As the scale and severity of environmental issues become more obvious, lawmakers are experimenting with new ways to protect nature. One approach that has gone from blue-sky debate to meaningful reality over the past 50 years is to give elements of the natural world – trees, rivers and mountains – legal rights and allow people to go to court on their behalf.
In 2022, Spain’s Mar Menor saltwater lagoon became the first ecosystem in Europe to be granted a limited legal status similar to a company. Meanwhile, Ireland’s recent Citizens’ Assembly on Biodiversity Loss concluded with a recommendation to amend the constitution to include a provision on the rights of nature.
This idea can be traced back to the early 1970s, when American legal scholar Christopher Stone spontaneously threw it into a classroom discussion about the gradual expansion of rights, and was pleasantly surprised by the positive response it got.
He knew that the US Supreme Court was about to hear an important case on what lawyers call “standing” (whether or not one has the right to be heard by a court in a particular dispute), in which an environmental organisation called the Sierra Club was seeking to prevent the development of a ski resort in the Sequoia National Forest. Stone also knew that one of the justices, William O. Douglas, who was well known for his environmental sympathies, would be writing a foreword to an issue of a legal journal.
Stone quickly wrote an article called Should Trees Have Standing?, elaborating on his initial thought just in time to get it into that issue. Douglas picked up the idea and endorsed it in his judgment, saying: “The river as plaintiff speaks for the ecological unit of life that is part of it. Those people who have a meaningful relation to that body of water — whether it be a fisherman, a canoeist, a zoologist or a logger — must be able to speak for the values which the river represents and which are threatened with destruction.”
Though this did not sway the other members of the Supreme Court, it did spark a brief flurry of academic writing on the subject (the ski resort was never built anyway). Stone became a media celebrity for a short while before the idea of giving parts of nature legal rights faded from the public eye.
Fast forward to the 21st century and academics alongside environmental activists have given the idea a new lease of life. It has grown to include different schools of thought and these theories are now being put into practice worldwide.
So far, they have not been a quick fix for environmental problems. But they are leading to some successes.
More experiments may help identify how to make them work well effectively. But simply granting rights to nature is probably not a substitute for strong institutions and meaningful enforcement. This becomes clear when we explore the experiences of three different countries.
In 1840, the Treaty of Waitangi was signed between the British crown and New Zealand’s indigenous Māori people. The treaty aimed to protect the Māori people’s right to their land and resources.
As part of a settlement to remedy past breaches of the treaty, both a former national park called Te Urewera and the Whanganui River have been recognised in New Zealand law as entities with their own rights (although not all the rights of a human person) since 2014 and 2017 respectively. This has involved the creation of two boards to manage the natural resources, featuring joint representation from the government and the local tribe.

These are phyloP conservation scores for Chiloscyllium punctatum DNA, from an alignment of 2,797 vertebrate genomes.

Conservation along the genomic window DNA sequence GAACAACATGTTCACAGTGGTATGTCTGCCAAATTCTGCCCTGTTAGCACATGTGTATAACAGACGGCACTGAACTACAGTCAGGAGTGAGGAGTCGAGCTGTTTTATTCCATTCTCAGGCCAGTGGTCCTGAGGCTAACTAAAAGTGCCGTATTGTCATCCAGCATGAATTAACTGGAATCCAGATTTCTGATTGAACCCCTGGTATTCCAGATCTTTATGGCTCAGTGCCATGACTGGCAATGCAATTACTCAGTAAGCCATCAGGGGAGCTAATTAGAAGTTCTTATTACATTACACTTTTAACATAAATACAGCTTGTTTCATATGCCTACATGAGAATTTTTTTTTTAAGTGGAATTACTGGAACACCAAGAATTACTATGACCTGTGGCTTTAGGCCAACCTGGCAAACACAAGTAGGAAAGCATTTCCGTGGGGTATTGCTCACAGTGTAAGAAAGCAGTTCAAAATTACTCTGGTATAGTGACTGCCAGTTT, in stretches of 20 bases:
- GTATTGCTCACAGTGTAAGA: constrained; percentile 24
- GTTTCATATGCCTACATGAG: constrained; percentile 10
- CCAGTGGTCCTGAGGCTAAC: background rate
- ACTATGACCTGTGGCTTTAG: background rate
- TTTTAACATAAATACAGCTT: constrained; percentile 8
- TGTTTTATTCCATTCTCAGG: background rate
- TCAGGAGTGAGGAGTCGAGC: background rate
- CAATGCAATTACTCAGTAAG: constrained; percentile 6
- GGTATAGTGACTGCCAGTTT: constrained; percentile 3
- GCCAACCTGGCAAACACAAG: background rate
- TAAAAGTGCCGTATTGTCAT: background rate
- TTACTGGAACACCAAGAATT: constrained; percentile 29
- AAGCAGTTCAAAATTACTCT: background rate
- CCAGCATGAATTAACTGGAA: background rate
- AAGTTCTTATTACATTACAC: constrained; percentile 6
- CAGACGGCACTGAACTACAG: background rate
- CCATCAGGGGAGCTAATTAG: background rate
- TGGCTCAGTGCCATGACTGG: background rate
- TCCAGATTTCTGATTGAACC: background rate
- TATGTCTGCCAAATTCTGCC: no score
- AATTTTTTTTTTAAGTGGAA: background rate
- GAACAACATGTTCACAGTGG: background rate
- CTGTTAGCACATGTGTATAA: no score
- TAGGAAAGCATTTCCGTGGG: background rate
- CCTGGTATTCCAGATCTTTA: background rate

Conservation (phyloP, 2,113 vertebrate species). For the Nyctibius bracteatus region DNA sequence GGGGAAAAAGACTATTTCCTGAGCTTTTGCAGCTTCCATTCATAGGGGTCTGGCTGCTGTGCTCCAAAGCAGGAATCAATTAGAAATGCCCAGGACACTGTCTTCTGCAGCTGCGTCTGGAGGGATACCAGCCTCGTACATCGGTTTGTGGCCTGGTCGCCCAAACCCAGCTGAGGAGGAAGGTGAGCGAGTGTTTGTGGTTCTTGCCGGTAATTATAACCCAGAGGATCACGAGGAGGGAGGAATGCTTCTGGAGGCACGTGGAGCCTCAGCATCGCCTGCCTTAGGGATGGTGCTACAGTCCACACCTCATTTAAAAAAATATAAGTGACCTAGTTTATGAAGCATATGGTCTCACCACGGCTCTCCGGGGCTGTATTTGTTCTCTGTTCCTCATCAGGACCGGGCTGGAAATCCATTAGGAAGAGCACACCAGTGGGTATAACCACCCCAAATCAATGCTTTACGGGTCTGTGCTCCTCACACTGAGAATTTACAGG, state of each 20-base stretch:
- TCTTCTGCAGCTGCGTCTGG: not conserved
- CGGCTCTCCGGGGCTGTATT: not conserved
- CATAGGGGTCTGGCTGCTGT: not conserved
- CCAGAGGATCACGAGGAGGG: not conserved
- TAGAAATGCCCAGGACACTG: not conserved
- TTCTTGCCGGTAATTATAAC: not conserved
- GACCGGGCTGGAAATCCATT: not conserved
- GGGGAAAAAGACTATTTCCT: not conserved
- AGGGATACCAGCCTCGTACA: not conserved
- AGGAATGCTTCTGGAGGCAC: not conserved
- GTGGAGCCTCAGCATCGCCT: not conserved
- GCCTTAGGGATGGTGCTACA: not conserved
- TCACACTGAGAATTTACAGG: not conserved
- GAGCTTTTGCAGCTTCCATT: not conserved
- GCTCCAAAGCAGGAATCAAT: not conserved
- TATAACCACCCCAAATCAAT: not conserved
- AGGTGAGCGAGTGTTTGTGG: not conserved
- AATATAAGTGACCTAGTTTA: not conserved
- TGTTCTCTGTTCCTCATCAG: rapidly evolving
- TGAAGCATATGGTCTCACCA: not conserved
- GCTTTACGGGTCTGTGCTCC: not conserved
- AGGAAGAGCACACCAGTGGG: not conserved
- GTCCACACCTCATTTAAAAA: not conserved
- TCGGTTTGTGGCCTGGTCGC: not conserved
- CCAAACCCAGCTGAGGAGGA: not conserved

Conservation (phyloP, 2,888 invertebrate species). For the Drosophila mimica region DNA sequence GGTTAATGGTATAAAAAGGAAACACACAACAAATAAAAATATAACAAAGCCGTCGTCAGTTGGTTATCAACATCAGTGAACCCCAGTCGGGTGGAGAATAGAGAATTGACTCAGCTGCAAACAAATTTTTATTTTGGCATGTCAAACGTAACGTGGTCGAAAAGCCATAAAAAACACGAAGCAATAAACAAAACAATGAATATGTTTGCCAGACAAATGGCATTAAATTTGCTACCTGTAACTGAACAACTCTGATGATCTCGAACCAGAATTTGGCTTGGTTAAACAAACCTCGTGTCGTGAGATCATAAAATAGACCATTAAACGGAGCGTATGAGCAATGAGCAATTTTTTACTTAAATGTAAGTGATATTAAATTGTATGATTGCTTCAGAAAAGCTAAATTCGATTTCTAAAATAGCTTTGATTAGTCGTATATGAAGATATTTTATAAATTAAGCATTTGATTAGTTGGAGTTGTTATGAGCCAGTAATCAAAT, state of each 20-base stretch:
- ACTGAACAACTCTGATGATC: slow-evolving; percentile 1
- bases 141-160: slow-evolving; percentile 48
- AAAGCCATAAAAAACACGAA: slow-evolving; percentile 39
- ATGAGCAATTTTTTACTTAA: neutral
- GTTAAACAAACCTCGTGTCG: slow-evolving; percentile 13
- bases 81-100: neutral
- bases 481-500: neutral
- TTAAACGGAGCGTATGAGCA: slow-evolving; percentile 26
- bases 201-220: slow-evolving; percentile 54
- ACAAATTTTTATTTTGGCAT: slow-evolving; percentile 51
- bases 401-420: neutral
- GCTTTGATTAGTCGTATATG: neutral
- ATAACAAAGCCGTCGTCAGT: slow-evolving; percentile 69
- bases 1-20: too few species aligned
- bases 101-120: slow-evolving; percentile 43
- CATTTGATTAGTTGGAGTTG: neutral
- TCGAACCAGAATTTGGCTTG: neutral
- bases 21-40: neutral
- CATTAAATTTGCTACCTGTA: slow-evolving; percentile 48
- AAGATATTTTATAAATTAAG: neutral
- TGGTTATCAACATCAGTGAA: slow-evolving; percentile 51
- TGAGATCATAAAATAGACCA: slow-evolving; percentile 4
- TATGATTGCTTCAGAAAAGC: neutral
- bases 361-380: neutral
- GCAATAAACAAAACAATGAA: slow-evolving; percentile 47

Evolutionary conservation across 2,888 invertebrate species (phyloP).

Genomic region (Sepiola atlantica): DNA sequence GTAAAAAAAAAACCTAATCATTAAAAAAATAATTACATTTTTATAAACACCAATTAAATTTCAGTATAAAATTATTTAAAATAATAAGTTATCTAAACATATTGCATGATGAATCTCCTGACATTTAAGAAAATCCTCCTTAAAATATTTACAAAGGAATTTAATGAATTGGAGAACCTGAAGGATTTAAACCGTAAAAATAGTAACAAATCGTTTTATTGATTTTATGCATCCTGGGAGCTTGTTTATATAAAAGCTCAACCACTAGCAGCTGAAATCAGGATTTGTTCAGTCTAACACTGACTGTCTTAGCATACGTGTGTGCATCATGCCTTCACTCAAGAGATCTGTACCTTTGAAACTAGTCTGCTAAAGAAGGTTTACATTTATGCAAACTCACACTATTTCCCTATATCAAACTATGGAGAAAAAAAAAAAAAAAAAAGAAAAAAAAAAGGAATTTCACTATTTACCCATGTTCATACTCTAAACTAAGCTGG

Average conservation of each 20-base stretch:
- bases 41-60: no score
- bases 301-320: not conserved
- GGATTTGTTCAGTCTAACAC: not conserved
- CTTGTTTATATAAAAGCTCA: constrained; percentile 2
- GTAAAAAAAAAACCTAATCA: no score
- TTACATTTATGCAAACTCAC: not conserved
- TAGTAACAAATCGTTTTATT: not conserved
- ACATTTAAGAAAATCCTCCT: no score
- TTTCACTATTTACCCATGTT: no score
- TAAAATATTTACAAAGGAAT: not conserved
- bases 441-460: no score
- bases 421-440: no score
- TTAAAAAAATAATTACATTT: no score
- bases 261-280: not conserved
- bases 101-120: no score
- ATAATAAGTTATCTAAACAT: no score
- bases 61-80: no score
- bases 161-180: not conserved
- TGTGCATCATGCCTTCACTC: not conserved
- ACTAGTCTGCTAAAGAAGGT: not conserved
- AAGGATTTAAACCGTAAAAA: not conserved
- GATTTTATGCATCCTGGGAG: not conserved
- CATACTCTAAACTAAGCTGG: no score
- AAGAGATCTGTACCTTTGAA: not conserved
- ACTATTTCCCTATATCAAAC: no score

Plans for rethinking Te Urewera are still being formulated, and representation for the Whanganui River has only recently been appointed (like many things, it was delayed by the COVID pandemic). However, a strategic plan will be developed in tandem with a NZ$30 million (£14 million) fund to support the river’s health and wellbeing.
Time will tell if reframing this process so that nature itself has a voice will yield better outcomes.
In 2019, the High Court of Bangladesh recognised the Turag River (and all other rivers in Bangladesh) as a living entity with legal rights and required that the government take significant action to protect it.
The state agency with overall responsibility, the National River Conservation Commission, has promised rapid action. But, still today, many water bodies in the country are “dead” thanks to pollution caused by the widespread dumping of industrial and human waste.
The Buriganga River, which flows south-west of Bangladesh’s capital city of Dhaka, is now so polluted that its water appears black outside of the monsoon season.
In 2008, Ecuador adopted a new constitution that includes an article explicitly recognising nature’s right to “exist, persist, maintain and regenerate its vital cycles, structure, functions and its processes in evolution”. This development has enabled landowners and environmentalists to bring cases to court to protect the country’s rivers and forests, slowly making this right a reality.
A striking example of this unfolded in 2021 when the Ecuadorian Constitutional Court revoked mining permits in Los Cedros – a cloud forest area of great biodiversity in the Andean mountains. It asserted that these permits not only violated the rights of local residents (such as the right to clean water and a healthy environment), but also the rights of the forest itself.
This is a significant step with ramifications for the future. However, it also highlights a common objection: that environmental matters frequently also include some form of human interest that can serve as a basis for legal standing. Consequently, granting nature rights may be unnecessary.
Whether they work or not, some form of rights for aspects of nature are likely to become part of most legal systems this century. Anyone with an interest in environmental protection should be aware of the idea and its development.
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